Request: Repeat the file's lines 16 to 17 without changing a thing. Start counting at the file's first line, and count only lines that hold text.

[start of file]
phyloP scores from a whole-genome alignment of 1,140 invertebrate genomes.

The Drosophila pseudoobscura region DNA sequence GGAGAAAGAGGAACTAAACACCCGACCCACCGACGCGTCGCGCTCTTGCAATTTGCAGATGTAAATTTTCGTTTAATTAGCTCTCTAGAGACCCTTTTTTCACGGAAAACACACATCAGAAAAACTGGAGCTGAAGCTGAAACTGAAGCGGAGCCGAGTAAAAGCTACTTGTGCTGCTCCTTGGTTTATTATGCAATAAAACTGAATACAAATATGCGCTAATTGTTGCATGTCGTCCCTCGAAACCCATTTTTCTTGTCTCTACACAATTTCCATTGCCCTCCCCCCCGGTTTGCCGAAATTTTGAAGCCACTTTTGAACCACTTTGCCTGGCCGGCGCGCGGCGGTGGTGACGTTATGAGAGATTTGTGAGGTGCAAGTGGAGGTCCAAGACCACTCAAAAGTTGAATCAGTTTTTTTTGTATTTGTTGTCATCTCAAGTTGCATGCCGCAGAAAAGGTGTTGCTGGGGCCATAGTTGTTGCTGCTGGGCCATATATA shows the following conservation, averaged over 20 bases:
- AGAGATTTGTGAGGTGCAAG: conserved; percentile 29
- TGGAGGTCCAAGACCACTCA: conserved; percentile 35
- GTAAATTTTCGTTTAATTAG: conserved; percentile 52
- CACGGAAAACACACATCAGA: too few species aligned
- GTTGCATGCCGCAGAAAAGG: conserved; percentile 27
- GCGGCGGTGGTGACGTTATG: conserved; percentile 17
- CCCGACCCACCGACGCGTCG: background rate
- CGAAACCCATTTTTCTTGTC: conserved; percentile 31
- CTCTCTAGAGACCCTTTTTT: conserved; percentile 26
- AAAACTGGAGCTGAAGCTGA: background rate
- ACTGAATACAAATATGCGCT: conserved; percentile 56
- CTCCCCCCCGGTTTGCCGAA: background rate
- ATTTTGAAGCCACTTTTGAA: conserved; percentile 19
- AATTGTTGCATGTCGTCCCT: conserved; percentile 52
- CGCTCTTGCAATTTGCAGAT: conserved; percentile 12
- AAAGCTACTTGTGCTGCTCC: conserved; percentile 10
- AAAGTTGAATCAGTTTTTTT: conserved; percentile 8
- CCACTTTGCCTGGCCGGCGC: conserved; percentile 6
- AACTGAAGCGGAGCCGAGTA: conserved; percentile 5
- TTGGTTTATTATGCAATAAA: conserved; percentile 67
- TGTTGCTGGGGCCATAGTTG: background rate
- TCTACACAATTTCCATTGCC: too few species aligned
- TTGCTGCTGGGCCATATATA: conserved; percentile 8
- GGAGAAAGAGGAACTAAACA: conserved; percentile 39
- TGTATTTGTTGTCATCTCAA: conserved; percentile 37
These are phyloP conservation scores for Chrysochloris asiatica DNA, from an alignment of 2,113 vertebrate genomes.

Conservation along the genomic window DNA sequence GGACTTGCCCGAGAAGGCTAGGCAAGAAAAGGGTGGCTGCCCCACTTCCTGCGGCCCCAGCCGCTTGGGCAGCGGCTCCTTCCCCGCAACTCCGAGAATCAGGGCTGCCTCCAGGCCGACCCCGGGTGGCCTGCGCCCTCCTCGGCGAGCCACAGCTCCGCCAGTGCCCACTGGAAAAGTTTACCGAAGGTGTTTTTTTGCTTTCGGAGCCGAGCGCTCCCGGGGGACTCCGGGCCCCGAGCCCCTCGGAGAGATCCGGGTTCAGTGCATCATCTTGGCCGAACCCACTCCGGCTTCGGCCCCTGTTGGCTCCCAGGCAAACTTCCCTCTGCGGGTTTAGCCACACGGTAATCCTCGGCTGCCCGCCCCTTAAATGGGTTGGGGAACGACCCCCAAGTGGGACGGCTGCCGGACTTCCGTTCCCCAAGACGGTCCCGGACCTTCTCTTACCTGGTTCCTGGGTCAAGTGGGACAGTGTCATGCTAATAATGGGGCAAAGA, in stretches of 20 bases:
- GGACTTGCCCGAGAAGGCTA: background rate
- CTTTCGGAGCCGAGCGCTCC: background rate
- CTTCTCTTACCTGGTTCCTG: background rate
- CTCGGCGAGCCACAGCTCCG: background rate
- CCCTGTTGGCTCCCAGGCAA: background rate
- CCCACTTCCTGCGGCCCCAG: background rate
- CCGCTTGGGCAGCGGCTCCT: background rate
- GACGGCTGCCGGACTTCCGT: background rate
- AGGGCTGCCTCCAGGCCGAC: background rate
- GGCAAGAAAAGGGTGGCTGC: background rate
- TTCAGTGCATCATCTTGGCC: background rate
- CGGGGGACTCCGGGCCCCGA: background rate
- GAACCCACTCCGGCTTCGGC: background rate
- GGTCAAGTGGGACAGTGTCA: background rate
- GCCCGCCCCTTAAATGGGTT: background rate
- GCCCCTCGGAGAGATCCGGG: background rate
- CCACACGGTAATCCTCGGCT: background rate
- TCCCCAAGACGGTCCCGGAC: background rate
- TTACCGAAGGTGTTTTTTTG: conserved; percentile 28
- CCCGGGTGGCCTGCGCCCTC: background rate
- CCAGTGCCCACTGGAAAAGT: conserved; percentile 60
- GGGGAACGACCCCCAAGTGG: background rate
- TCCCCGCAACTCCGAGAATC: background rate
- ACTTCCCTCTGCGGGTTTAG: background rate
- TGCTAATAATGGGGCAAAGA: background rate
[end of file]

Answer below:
- AATTGTTGCATGTCGTCCCT: conserved; percentile 52
- CGCTCTTGCAATTTGCAGAT: conserved; percentile 12